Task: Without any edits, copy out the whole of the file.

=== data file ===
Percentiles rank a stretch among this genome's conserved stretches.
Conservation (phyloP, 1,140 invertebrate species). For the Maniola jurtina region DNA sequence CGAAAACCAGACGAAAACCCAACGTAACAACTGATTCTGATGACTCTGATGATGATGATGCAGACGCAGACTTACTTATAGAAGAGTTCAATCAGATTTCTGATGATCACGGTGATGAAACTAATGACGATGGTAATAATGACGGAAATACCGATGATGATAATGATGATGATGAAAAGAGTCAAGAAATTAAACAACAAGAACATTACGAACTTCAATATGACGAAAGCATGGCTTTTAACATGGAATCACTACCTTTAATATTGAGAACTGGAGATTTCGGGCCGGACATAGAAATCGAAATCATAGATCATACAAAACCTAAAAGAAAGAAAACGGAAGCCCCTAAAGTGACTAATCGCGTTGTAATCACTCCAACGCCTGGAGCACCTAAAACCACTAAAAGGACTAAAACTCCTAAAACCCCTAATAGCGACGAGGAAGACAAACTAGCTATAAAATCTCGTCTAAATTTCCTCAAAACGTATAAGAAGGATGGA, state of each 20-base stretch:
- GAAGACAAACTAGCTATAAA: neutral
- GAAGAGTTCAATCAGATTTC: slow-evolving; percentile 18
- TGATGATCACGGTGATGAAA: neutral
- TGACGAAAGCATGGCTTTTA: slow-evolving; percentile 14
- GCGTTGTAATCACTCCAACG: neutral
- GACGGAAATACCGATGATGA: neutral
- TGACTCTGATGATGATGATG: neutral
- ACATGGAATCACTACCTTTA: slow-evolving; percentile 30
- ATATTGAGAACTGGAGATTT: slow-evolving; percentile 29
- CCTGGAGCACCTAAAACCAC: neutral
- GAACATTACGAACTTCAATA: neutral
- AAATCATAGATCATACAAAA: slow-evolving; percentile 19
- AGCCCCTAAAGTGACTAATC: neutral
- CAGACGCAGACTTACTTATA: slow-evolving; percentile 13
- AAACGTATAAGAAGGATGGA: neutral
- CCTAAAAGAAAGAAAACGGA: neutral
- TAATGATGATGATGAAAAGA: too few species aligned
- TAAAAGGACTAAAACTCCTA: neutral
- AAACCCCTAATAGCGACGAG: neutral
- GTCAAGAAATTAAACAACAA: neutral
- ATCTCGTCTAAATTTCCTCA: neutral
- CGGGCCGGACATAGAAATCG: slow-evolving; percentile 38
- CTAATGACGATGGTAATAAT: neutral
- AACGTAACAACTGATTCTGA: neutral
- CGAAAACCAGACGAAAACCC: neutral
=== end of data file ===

Percentiles rank a stretch among this genome's conserved stretches.
Conservation (phyloP, 1,140 invertebrate species). For the Maniola jurtina region DNA sequence CGAAAACCAGACGAAAACCCAACGTAACAACTGATTCTGATGACTCTGATGATGATGATGCAGACGCAGACTTACTTATAGAAGAGTTCAATCAGATTTCTGATGATCACGGTGATGAAACTAATGACGATGGTAATAATGACGGAAATACCGATGATGATAATGATGATGATGAAAAGAGTCAAGAAATTAAACAACAAGAACATTACGAACTTCAATATGACGAAAGCATGGCTTTTAACATGGAATCACTACCTTTAATATTGAGAACTGGAGATTTCGGGCCGGACATAGAAATCGAAATCATAGATCATACAAAACCTAAAAGAAAGAAAACGGAAGCCCCTAAAGTGACTAATCGCGTTGTAATCACTCCAACGCCTGGAGCACCTAAAACCACTAAAAGGACTAAAACTCCTAAAACCCCTAATAGCGACGAGGAAGACAAACTAGCTATAAAATCTCGTCTAAATTTCCTCAAAACGTATAAGAAGGATGGA, state of each 20-base stretch:
- GAAGACAAACTAGCTATAAA: neutral
- GAAGAGTTCAATCAGATTTC: slow-evolving; percentile 18
- TGATGATCACGGTGATGAAA: neutral
- TGACGAAAGCATGGCTTTTA: slow-evolving; percentile 14
- GCGTTGTAATCACTCCAACG: neutral
- GACGGAAATACCGATGATGA: neutral
- TGACTCTGATGATGATGATG: neutral
- ACATGGAATCACTACCTTTA: slow-evolving; percentile 30
- ATATTGAGAACTGGAGATTT: slow-evolving; percentile 29
- CCTGGAGCACCTAAAACCAC: neutral
- GAACATTACGAACTTCAATA: neutral
- AAATCATAGATCATACAAAA: slow-evolving; percentile 19
- AGCCCCTAAAGTGACTAATC: neutral
- CAGACGCAGACTTACTTATA: slow-evolving; percentile 13
- AAACGTATAAGAAGGATGGA: neutral
- CCTAAAAGAAAGAAAACGGA: neutral
- TAATGATGATGATGAAAAGA: too few species aligned
- TAAAAGGACTAAAACTCCTA: neutral
- AAACCCCTAATAGCGACGAG: neutral
- GTCAAGAAATTAAACAACAA: neutral
- ATCTCGTCTAAATTTCCTCA: neutral
- CGGGCCGGACATAGAAATCG: slow-evolving; percentile 38
- CTAATGACGATGGTAATAAT: neutral
- AACGTAACAACTGATTCTGA: neutral
- CGAAAACCAGACGAAAACCC: neutral